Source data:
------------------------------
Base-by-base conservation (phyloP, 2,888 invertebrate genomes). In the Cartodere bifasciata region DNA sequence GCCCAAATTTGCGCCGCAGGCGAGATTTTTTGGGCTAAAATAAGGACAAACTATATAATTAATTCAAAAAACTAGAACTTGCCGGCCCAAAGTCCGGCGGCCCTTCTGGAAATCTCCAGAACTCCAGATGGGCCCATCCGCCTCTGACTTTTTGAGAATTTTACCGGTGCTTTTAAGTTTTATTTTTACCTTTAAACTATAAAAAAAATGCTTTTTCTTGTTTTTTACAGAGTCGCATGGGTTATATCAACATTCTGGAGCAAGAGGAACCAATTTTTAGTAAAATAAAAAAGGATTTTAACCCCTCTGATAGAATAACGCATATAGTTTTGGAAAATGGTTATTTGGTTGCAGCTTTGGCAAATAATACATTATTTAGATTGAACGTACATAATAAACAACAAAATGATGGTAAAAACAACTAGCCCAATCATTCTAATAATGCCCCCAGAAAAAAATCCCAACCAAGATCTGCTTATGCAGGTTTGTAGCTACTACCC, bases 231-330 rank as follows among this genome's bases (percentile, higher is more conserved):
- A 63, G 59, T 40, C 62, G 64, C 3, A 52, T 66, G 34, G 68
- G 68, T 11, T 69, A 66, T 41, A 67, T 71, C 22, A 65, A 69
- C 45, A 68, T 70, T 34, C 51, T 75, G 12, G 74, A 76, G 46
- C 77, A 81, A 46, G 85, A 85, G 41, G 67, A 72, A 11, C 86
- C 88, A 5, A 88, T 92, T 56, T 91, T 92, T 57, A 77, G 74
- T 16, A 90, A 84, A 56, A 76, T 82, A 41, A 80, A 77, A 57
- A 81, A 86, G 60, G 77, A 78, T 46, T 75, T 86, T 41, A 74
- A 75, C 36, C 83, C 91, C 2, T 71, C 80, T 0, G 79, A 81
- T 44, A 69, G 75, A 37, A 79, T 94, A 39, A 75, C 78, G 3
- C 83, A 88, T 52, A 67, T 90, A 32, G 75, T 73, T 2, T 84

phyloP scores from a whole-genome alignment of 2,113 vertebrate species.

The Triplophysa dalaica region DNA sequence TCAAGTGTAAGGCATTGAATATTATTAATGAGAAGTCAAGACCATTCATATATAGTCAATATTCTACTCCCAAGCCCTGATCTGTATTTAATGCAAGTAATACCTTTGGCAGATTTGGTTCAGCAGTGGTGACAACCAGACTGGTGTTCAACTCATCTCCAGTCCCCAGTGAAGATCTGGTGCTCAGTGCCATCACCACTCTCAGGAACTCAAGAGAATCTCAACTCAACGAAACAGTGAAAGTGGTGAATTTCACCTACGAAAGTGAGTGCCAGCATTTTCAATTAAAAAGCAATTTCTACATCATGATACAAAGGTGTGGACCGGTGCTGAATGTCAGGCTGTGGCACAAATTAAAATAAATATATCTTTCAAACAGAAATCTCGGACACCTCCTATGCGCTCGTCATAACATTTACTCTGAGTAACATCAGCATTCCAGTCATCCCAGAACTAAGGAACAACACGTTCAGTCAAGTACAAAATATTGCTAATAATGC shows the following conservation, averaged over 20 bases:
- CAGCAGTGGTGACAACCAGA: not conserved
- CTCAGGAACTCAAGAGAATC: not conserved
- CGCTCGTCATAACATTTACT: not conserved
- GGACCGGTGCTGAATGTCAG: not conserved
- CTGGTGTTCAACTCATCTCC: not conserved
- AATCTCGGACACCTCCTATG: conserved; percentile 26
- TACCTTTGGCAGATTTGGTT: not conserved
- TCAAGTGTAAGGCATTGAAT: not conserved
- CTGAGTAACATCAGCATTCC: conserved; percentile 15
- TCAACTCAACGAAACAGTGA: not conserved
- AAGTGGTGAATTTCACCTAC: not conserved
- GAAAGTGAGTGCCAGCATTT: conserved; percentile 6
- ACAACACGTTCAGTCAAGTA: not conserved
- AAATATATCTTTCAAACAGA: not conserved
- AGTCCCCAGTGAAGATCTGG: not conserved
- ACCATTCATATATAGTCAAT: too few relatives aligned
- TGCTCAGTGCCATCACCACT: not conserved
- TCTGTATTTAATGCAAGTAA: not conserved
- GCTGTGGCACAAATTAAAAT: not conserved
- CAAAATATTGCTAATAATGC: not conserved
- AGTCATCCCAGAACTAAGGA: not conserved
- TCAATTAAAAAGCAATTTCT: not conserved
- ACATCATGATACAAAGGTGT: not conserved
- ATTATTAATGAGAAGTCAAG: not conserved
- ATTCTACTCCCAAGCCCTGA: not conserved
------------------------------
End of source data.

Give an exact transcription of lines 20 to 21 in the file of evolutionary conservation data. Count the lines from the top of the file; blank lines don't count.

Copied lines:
- TACCTTTGGCAGATTTGGTT: not conserved
- TCAAGTGTAAGGCATTGAAT: not conserved